Having previously named its opening and closing night docs, the AFI-Discovery Channel Silverdocs Documentary Festival has now unveiled the remainder of its schedule, which includes How to Survive a Plague (pictured), The Imposter, The Queen of Versailles and The House I Live In.
The 1oth edition of the festival will present 114 films, selected from 2,018 submissions, and includes the centerpiece screening of David France’s How to Survive a Plague, which looks at the earliest days of AIDS activis,; Benjamen Logan and Mandy Stein’s music doc Bad Brains: A Band in DC; an outdoor screening of the Paul Simon-focused, Joe Berlinger-helmed doc Under African Skies; and closing night film Big Easy Express.
Taking place in Silver Spring, Maryland from June 18-24, the fest opens with Ramona Diaz’s Don’t Stop Believin’: Everyman’s Journey and the following day sees Joe Berlinger and Bruce Sinofsky honored at the festival’s Charles Guggenheim Symposium for their collective and individual contributions to the documentary genre.
Their credits include Brother’s Keeper, Paradise Lost: The Child Murders at Robin Hood Hills, Paradise Lost 2: Revelations, Metallica: Some Kind of Monster and the Academy Award-nominated Paradise Lost 3: Purgatory.The filmmaking duo will be joined by recently freed “West Memphis 3″ member Jason Baldwin, the Film Society of Lincoln Center’s director of digital strategy Eugene Hernandez, and others to discuss Berlinger and Sinofsky’s career.
Films in the U.S. feature competition include Jason Mann and Cecily Pingree’s Betting the Farm, following a band of farmers that created their own organic milk company; Katherine Fairfax Wright and Malika Zouhali-Worrall’s Call Me Kuchu, which explores the struggles of the LGBT community in Uganda; David Redmon and Ashley Sabin’s Downeast, on a town of unemployed sardine factory workers betting on a new lobster processing facility; and Eugene Jarecki’s The House I Live In, which looks at America’s long-running war on drugs.
Other docs in the competition include Jason Tippet and Elizabeth Mims’ Only the Young; Ross McElwee’s Photographic Memory; Tom Bean and Luke Poling’s Plimpton! Starring George Plimpton as Himself; Paul Lovelace and Jessica Wolfson’s Radio Unnameable; Scott Thurman’s The Revisionaries; Maya Stark and Adi Lavy’s Sun Kissed; Rob and Lisa Fruchtman’s Sweet Dreams; and Peter Nicks’ The Waiting Room.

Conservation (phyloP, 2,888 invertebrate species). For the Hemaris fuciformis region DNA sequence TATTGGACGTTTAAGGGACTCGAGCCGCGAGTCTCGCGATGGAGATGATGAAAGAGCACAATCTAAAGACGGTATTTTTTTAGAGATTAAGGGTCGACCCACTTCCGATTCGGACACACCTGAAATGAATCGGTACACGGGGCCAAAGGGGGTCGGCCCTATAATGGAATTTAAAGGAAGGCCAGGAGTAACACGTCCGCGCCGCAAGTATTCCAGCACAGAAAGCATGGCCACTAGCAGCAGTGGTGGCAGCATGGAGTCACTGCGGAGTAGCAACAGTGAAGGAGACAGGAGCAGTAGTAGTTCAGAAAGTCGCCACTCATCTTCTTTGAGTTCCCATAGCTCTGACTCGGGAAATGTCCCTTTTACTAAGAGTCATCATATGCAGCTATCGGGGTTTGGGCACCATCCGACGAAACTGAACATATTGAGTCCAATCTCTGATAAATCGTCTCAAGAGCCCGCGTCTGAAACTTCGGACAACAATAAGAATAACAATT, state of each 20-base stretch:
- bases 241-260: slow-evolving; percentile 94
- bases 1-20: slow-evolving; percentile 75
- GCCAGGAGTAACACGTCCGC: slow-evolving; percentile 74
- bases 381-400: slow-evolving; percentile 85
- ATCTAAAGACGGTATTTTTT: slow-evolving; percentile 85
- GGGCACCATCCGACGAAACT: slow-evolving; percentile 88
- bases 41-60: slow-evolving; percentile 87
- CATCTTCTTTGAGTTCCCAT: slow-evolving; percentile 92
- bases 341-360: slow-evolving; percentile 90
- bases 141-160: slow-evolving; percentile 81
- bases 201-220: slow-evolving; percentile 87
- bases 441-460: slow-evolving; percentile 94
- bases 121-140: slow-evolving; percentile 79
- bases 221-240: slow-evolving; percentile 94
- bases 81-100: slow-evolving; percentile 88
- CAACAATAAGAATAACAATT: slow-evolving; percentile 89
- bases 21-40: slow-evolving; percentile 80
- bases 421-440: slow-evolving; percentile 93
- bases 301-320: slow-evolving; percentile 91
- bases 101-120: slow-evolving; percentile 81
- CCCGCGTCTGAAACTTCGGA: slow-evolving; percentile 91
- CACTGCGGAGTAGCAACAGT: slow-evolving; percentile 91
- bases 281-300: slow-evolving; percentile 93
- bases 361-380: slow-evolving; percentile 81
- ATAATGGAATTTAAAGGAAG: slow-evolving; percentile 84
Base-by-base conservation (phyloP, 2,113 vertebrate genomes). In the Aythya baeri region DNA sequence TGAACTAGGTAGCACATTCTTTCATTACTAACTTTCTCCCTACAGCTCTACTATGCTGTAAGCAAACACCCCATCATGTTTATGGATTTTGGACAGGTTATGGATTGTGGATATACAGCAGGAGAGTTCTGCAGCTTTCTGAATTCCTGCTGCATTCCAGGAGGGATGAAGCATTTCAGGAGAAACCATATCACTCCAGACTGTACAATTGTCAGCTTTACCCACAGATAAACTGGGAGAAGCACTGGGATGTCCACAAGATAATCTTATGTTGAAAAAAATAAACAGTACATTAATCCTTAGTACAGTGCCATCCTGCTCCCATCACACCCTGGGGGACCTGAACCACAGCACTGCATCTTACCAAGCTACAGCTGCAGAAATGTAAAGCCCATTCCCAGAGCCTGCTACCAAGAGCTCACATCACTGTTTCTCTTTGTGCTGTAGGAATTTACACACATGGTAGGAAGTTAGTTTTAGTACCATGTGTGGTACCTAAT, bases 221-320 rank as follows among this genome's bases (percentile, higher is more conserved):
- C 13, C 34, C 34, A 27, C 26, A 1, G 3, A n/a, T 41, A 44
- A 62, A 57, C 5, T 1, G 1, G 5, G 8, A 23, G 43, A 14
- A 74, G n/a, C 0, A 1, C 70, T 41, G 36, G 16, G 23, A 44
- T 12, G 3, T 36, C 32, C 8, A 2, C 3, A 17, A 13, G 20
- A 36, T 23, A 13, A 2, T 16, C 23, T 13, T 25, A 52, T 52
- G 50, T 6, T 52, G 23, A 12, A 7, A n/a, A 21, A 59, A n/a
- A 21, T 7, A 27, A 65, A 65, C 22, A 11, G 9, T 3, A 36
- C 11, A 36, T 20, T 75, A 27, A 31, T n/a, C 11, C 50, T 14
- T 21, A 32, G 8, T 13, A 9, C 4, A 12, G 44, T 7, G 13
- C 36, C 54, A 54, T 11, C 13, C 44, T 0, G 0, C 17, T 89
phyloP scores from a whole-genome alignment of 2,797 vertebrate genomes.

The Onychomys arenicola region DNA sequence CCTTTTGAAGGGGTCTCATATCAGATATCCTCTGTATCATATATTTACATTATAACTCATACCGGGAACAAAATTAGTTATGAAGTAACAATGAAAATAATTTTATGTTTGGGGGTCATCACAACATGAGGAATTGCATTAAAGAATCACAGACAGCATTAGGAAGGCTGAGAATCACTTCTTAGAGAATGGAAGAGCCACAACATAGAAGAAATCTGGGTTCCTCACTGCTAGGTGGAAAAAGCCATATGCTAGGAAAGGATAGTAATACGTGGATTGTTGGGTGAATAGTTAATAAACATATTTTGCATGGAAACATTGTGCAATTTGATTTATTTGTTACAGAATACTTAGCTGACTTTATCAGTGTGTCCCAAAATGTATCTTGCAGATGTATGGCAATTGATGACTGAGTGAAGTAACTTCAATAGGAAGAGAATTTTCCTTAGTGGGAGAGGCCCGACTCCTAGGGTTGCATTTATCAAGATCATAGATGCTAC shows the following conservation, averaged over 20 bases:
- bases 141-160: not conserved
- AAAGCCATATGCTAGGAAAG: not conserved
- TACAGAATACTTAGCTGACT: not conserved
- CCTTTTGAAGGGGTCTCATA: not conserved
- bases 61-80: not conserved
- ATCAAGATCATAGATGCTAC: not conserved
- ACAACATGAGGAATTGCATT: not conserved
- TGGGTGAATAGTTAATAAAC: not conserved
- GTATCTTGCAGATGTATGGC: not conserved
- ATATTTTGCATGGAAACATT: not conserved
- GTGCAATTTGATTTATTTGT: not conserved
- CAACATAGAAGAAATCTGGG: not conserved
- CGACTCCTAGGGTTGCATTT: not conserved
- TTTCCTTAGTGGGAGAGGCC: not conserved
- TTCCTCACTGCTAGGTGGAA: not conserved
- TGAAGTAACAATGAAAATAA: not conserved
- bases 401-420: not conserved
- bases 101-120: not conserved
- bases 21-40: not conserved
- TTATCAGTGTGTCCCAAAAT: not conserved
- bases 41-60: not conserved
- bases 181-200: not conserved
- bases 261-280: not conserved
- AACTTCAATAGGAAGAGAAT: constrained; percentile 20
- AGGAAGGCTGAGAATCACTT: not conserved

The judges for the category are Heather Courtney (Where Soldiers Come From); Marshall Curry (If a Tree Falls: A Story of the Earth Liberation Front); and Adella Ladjevardi, Cinereach’s grants manager.
The Sterling world feature competition includes Wojciech Staron’s Argentinian Lesson, Jonah Bekhor and Zach Math’s The Final Member, Alexa Karolinski’s Oma & Bella, Seung-Jun Yi’s Planet of Snail, Helena Trestikova’s Private Universe, Jukka Kärkkäinen and J-P Passi’s The Punk Syndrome, and Fernand Melgar’s Special Fight (Vol Special).
Jeröme le Maire’s Tea or Electricity, Mirjam Von Arx’s Virgin Tales, Victor Kossakovsky’s ¡Vivan Las Antipodas! and Nisha Pahuja’s Tribeca Film Festival winner The World Before Her are also included in the competition.
The world feature jury is made up of Charlotte Cook, Hot Docs director of programming; Jigar Mehta, co-founder of the Collaborative Documentary Project; and filmmaker Stephanie Wang-Breal (Wo Ai Ni Mommy [I Love You Mommy]).
In the Silver Spectrum selection of films, documentaries include festival favorites Alison Klayman’s Ai Weiwei: Never Sorry, Katie Dellamaggiore’s Brooklyn Castle, Jeff Orlowski’s Chasing Ice, Yung Chang’s China Heavyweight, Rachel Grady and Heidi Ewing’s Detropia, Lauren Greenfield’s The Queen of Versailles and Malik Bendjelloul’s Searching for Sugar Man.
Other Silver Spectrum docs include Mads Brügger’s The Ambassador, Neil Berkeley’s Beauty is Embarrassing, Katja Gauriloff’s Canned Dreams, Jeffrey Kimball’s The Central Park Effect, Bart Layton’s The Imposter, Lisa Immordino Vreeland’s Diana Vreeland: The Eye Has to Travel, Matthew Akers’ Marina Abramovic The Artist is Present, Julie Wyman’s Strong!, Brian Knappenberger’s We Are Legion: The Story of Hacktivists, and Bill and Turner Ross’ Tchoupitoulas, among others.
Among the titles screening during the Sterling Short Film Competition are Henry Joost and Ariel Schulman’s A Brief History of John Baldessari, Sean Dunne’s American Juggalo, Georgia Gruzen’s Fanuzzi’s Gold, Andy Taylor Smith’s If Himmler Played Guitar, Caleb Slain’s It Ain’t Over, Sari Gilman’s Kings Point, Kevin Gordon’s Manufactured Fortunes, Cynthia Wade’s Mondays at Racine, and Steven Bognar and Julia Reichert’s Sparkle.
The short film jury is made up of Lisa Collins (Oscar’s Comeback), Tribeca Film Festival programmer Cara Cusumano, and Basil Tsiokos, programming associate at the Sundance Film Festival. The festival also includes a five-day Documentary Conference.
“This year, fittingly for a festival that has united art and insight for a decade, there are a substantial number of films focusing on the creative process,” said Sky Sitney, Silverdocs festival director. “We are particularly proud to showcase the latest work by documentary luminaries, while introducing new filmmakers to our highly engaged audiences and guests from around the globe.”